Anthony Bourdain in 2012. (Jason Kempin/Getty Images for City Harvest)

When the bad boy of the restaurant world holds forth on the bad boy of the Republican Party, one might expect the rhetoric to be served hot and spicy. And on Wednesday, celebrity chef Anthony Bourdain brought extra pepper.

In an interview with Pete Dominick on Sirius XM, Bourdain discussed the problems presented by GOP presidential contender Donald Trump and some other conservatives’ view of immigrants. Dominick kicked off the discussion by pointing out that restaurateurs, who often depend on undocumented people for labor, may come to appreciate their struggles.

“You could be the most right-wing conservative,” Dominick said. “You really start to understand the value of these folks, and understand what our economy and what our country would be like without them, and what your business would be like without them.” His question for Bourdain: “What is your point of view of these undocumented immigrants?”

“Like a lot of other white kids, I rolled out of a prestigious culinary institute and went to work in real restaurants,” Bourdain said. “… I walked into restaurants and the person always who’d been there the longest, who took the time to show me how it was done, was always Mexican or Central American.”

Bourdain called immigrants “the backbone of the industry, meaning most of the people, in my experience, cooking.” He pointed out that, in the 20 years he was hiring, he fielded few applications from U.S. citizens for low-level positions.

“Never in any of those years,” Bourdain said, “not once, did anyone walk into my restaurant — any American-born kid walk into my restaurant — and say, ‘I’d like a job as a night porter or as a dishwasher.'” He said many were “not willing to start at the bottom like that.”

Trump was in his crosshairs.

“If Mr. Trump deports 11 million people or whatever he’s talking about right now, every restaurant in America would shut down,” Bourdain said.

Bourdain was willing to have a discussion about policies going forward — to a point.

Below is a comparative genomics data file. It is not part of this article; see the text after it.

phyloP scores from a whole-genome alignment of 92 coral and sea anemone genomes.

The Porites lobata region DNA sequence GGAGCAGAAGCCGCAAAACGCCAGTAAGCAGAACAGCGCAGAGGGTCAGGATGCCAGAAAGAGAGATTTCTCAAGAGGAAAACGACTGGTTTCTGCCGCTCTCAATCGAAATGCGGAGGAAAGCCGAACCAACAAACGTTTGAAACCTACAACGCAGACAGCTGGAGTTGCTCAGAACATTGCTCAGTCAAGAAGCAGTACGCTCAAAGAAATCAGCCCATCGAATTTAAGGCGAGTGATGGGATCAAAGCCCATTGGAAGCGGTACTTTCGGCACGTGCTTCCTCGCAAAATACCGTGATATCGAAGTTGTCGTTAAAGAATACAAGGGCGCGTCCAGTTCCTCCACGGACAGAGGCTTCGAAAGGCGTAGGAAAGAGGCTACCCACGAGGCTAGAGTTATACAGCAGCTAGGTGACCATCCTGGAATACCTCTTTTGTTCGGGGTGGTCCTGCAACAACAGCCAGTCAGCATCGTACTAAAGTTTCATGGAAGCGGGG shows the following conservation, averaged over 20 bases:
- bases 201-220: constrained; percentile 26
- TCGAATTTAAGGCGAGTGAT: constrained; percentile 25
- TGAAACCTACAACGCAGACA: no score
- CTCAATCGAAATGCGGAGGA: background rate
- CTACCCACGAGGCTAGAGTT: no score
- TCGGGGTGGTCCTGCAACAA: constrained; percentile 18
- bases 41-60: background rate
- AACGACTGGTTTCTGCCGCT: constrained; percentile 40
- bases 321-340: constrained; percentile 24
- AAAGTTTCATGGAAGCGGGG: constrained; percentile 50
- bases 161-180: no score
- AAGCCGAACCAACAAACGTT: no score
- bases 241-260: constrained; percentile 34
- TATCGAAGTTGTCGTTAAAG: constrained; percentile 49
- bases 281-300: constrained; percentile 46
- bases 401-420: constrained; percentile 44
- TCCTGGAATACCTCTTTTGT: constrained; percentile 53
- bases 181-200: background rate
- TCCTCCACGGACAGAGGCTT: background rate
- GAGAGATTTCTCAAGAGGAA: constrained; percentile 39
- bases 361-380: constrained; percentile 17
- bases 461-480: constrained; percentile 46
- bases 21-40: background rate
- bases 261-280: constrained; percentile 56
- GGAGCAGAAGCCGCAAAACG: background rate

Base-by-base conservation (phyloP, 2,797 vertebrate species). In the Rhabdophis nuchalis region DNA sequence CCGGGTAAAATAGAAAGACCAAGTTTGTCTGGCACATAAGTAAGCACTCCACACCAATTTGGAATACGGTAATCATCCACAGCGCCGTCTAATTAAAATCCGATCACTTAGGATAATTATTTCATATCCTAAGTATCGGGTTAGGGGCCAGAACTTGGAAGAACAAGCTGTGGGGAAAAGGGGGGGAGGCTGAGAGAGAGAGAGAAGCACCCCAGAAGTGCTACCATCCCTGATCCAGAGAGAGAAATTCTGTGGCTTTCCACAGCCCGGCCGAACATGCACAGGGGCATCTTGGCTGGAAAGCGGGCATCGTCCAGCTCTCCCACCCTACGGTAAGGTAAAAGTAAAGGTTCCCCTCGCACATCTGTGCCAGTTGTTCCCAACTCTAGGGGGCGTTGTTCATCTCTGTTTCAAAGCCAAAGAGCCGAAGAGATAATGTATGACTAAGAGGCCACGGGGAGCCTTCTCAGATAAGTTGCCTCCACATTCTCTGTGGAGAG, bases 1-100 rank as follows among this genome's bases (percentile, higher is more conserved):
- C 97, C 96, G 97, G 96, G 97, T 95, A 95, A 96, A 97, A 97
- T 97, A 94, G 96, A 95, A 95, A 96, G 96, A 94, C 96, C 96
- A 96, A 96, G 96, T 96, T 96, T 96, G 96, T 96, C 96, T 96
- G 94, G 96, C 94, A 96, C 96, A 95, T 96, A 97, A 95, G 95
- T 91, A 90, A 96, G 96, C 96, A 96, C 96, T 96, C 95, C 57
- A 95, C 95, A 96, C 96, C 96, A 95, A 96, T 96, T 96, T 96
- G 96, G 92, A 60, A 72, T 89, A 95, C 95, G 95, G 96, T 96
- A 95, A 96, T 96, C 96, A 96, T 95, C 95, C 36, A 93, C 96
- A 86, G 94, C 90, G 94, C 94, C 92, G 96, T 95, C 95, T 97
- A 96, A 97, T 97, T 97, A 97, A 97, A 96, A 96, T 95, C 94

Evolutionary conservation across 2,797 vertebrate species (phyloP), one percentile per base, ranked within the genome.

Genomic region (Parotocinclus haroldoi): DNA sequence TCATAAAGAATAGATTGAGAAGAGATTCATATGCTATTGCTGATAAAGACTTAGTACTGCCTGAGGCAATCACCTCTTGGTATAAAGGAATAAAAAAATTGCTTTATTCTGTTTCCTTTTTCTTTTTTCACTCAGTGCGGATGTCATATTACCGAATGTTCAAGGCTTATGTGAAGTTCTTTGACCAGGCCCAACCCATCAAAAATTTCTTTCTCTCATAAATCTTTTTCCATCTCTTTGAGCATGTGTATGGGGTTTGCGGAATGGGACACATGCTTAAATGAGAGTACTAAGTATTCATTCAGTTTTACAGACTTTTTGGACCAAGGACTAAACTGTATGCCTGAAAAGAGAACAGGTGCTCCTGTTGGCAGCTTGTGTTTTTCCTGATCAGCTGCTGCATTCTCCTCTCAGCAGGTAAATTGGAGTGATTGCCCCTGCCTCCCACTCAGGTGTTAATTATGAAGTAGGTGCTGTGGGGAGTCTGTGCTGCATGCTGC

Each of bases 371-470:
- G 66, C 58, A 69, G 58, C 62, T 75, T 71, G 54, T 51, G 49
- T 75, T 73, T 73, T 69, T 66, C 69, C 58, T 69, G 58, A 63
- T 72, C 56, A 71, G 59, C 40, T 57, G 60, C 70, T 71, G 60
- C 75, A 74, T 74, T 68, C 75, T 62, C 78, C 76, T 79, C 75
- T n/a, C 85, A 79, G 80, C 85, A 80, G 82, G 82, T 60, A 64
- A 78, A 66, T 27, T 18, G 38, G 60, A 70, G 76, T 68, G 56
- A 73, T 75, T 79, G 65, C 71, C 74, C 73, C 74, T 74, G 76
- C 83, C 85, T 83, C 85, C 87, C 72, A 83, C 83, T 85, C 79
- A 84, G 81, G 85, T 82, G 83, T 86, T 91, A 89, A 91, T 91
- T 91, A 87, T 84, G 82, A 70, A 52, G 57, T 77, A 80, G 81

“Serious minds can honestly disagree over what we want to do in the future as far as how tightly we want to control our borders and how many people we want to let in,” he said, calling the idea of a border wall “ridiculous.” “… But for the people who’ve been living here, and who are so much part of our lives, and who have done nothing but do their best to achieve the American dream … there should be an easy path to legality.”

Dominick asked if other restaurateurs agreed.

“Yeah, because they’d be up the creek,” Bourdain said.

Bourdain, a frequent face on “Top Chef,” then took aim at the culinary-school-to-reality-show pipeline.

“There’s a struggle right now to get cooks in New York and Washington, D.C., and other major cities,” he said. “Because all the kids coming out of culinary school, they don’t want to do the prep job. They show up out of school with their little knife roll up and the white coffee filter on their head and say, ‘When do I get to be on Top Chef? When do I get my own show? What do mean I have to clean squid for a year?'”

Dominick then put Bourdain on the defensive by asking him whether kitchen workers should have health-care insurance.

“Um,” Bourdain said. “Look, it’s tough. It’s a very difficult business for small operators. … If you’re working full time at a restaurant, you should be able to afford to live in America.”